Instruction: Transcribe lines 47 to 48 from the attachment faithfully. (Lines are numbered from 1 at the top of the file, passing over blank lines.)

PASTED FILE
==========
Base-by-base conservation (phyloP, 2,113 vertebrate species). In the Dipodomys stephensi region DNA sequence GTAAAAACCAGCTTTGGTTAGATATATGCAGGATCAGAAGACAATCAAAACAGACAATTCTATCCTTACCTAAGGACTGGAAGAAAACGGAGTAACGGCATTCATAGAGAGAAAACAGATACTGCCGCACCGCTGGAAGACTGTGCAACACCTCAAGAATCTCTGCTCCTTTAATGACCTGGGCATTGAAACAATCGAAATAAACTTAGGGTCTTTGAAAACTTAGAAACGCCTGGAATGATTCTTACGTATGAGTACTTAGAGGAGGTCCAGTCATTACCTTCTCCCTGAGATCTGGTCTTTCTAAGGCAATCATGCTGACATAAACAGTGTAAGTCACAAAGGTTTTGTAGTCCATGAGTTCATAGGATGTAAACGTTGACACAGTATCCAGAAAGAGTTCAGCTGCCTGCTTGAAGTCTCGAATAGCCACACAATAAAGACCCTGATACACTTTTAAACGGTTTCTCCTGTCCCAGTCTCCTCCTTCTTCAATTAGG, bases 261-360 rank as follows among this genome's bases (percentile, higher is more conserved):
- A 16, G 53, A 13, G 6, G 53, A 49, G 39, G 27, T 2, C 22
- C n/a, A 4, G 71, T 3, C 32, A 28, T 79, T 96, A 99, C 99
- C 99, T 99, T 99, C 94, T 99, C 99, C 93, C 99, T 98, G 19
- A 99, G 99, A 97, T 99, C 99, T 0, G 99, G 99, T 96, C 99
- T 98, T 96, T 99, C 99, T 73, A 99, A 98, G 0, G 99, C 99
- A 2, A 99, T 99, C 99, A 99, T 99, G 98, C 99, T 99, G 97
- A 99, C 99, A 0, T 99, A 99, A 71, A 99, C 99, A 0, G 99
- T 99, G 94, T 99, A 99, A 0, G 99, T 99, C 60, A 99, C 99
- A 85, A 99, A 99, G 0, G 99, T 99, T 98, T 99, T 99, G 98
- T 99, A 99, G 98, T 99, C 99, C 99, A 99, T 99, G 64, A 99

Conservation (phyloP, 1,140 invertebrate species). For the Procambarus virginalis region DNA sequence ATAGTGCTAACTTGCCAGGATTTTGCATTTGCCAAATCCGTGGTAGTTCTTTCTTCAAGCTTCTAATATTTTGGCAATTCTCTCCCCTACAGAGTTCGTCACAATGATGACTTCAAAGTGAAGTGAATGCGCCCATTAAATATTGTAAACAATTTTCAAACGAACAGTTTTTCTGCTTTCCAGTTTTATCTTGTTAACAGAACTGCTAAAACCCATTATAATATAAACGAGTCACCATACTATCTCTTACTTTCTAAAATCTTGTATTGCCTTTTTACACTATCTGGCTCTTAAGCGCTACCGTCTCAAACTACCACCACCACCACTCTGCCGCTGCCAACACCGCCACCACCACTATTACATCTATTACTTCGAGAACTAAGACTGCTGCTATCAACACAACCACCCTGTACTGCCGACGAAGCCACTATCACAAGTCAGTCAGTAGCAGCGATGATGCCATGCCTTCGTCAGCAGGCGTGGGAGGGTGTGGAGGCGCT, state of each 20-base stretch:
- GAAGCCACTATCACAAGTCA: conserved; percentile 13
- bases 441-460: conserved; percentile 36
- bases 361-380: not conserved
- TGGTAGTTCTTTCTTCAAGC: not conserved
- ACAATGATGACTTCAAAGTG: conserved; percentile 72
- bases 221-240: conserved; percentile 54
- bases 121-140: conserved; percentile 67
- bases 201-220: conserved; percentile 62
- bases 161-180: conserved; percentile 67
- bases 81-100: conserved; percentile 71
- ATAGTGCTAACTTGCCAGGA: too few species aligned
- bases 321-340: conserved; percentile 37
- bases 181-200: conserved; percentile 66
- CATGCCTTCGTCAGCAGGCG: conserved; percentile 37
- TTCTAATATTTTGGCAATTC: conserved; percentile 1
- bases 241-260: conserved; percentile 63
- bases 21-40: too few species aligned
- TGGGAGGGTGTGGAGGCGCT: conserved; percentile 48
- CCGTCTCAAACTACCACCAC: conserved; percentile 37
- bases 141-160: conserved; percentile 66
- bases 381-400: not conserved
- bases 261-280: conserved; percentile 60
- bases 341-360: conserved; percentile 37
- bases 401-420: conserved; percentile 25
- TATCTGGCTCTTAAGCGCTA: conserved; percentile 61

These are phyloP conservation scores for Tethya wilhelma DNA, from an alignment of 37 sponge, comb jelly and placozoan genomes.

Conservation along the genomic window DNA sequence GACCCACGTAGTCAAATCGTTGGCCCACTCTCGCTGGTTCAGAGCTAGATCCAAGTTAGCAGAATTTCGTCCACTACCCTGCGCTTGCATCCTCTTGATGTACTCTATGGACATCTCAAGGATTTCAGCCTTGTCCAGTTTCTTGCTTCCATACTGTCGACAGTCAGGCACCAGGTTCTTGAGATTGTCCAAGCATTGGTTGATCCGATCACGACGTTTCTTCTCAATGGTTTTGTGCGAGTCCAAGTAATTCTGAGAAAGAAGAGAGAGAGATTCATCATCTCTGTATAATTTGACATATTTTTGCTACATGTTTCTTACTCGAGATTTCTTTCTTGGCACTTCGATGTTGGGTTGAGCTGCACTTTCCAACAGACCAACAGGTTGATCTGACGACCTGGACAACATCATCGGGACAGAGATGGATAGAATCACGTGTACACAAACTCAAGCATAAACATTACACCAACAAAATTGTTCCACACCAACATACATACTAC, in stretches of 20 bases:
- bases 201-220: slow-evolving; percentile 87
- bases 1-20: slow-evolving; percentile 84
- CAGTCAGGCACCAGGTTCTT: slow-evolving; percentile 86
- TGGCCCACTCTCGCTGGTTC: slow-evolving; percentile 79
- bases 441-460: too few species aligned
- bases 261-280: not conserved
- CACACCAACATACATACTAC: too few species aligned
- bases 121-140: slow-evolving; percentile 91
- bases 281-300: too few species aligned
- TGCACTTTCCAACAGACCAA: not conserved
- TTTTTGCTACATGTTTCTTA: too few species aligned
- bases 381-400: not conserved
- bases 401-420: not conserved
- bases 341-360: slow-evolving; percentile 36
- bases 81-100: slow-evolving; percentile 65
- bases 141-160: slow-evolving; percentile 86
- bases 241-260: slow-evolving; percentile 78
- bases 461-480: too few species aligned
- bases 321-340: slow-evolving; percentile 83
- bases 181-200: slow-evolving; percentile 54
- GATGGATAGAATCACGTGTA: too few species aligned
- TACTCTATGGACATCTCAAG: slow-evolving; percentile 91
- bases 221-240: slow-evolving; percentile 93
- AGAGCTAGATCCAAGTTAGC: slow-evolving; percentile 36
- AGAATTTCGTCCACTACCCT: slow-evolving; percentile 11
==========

- bases 121-140: slow-evolving; percentile 91
- bases 281-300: too few species aligned